In verses 29-32, Jesus denied the request of those who “tempting him, sought of him a sign from heaven” (Luke 11:16). He had just healed a demoniac, and no further proof of His divine authority should have been needed. The word translated sign in this verse means “a supernatural token or wonder” and is the word commonly used in the Gospels to refer to miracles. The meaning of verse 30 is amplified by Matthew 12:40, which indicates that just as Jonah spent three days in the whale’s belly, Jesus would spend three days in the tomb before being resurrected. The repentance of the men of Nineveh is documented in the Book of Jonah; Jesus’ reference to Jonah in this passage verifies the historical fact of Jonah’s experience. The “queen of the south” was a reference to the Queen of Sheba, who pronounced a blessing on Solomon’s God when she observed Solomon’s great wisdom and wealth (see 1 Kings 10:1-13).

The concept of the light within as addressed in verses 33-36 is also referenced in the other Gospels. The word translated “single” in verse 34 means “healthy” or “sound.” The light represents Christ. Thus, Christ was teaching that when one is open and receptive to spiritual understanding and insight, every part of the body benefits. He warned against allowing evil influences to obscure or blot out the light of Christ’s presence.

Verses 37-54 are a denunciation of the Pharisees and lawyers whose public displays did not align with the inward condition of their hearts. While Matthew 23 records a similar condemnation, the event in our text was a different occasion; the Matthew 23 passage occurred in Jerusalem, while the setting of the Luke text was in the region of Perea (the eastern side of the Jordan River valley).

Since the Pharisees were already aligned against Jesus, the invitation of verse 37 may have been a trap in which the religious leaders hoped to observe Jesus breaking one of their many regulations. Since the same verse implies that Jesus went in and sat down immediately, it is quite probable that He purposefully refrained from the customary washing upon entering with the intent of precipitating the discussion that followed.

Jesus addressed the behavior of the Pharisees very directly. Six times in this passage He uttered the words, “Woe unto you . . .” which could be translated “Alas for you!” and was an exclamation of doom and denunciation. (This phrase is used forty times in thirty-three verses in the New Testament, and it was uttered by Jesus thirty-two of those times.) He also called the Pharisees “fools” (spiritually imperceptive) and “hypocrites.” He accused them of a range of corrupt behaviors: neglect of the inner man (verse 40), failure to treat others properly (verse 42), pride (verse 43), corrupting others (verse 44), putting legalistic burdens on others (verse 46), approving the slaying of the prophets (verse 47), and making God’s truth hard to understand and practice (verse 52).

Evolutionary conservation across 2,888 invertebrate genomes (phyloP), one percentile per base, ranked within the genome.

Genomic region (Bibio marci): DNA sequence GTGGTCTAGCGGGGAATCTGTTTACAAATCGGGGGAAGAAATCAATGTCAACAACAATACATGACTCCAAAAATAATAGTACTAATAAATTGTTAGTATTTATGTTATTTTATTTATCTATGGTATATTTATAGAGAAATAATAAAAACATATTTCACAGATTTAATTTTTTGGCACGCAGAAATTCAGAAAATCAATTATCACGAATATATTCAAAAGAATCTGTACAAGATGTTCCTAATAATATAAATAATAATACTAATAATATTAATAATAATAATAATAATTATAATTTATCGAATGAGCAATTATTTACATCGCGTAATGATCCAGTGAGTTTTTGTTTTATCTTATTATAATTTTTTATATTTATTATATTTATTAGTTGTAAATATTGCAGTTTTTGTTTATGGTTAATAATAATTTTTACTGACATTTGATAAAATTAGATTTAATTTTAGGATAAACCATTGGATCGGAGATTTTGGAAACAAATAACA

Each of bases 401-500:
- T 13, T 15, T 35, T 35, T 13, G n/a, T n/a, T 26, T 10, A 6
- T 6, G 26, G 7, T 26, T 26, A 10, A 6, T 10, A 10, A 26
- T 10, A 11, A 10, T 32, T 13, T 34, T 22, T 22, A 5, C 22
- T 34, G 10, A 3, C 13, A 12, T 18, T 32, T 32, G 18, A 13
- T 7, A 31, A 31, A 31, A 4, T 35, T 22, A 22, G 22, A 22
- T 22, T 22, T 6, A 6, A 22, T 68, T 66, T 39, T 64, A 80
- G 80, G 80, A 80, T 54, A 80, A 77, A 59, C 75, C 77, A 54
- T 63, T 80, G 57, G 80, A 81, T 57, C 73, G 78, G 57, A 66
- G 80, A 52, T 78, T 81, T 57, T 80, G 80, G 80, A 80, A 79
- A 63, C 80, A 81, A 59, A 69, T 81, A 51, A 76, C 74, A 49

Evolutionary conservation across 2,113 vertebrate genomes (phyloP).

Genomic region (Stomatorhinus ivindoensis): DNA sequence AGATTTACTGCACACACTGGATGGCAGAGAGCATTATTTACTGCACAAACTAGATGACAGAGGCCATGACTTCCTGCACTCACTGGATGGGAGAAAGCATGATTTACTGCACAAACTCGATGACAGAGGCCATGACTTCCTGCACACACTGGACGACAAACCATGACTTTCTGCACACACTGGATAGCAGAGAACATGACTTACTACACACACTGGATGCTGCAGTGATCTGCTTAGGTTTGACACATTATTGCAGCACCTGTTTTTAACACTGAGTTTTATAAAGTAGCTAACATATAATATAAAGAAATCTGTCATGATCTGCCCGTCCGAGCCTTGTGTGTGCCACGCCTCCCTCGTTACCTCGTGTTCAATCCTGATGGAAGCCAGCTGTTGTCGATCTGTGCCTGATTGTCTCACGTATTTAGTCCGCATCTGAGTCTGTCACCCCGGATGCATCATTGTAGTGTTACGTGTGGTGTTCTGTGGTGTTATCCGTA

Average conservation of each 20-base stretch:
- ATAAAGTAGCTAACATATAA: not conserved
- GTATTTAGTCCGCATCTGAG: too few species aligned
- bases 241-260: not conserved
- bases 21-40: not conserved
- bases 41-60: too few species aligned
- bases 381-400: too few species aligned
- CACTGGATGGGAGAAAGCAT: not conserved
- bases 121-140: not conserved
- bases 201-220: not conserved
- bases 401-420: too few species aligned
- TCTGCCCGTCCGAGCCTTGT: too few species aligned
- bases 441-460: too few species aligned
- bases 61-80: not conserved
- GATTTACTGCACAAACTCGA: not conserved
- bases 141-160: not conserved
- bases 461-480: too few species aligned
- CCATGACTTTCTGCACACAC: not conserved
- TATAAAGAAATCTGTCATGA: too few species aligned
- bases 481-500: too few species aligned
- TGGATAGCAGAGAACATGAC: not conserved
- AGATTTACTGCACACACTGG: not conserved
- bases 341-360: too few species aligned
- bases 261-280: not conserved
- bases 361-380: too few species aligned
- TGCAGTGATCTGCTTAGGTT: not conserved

(Hannah’s Bible Outlines - Used by permission per WORDsearch)

V.    The rejection of the Son of Man
   B.    The conflict causing the rejection of the Son of Man
       5.    The sign to the nation (11:29-32)
       6.    The warning to the nation (11:33-36)
   C.    The consequence of the rejection of the Son of Man (11:37-54)
       1.    The occasion (11:37-38)
       2.    Woes pronounced upon the Pharisees (11:39-44)
           a.    For their externalism (11:39-41)
           b.    For their disregard of true justice (11:42)
           c.    For desire to be regarded by men (11:43)
           d.    For their deceit (11:44)
       3.    Woes pronounced upon the lawyers (11:45-52)
           a.    For their lack of care (11:45-46)
           b.    For their attitude toward the prophets (11:47-51)
           c.    For their hindrances (11:52)
       4.    The result (11:53-54)


  1. What did Jesus say the men of Nineveh did when they heard the teaching of Jonah? What did their action indicate?

  2. How do you think the lawyers took away the “key of knowledge” from the people? Luke 11:52

  3. What are some steps we can take to ensure that an attitude of pride does not creep into our lives?


God may bless us with visible “signs” or miracles, or He may choose not to. Either way, we must continue to believe in Christ, and trust that what God says is always right and true.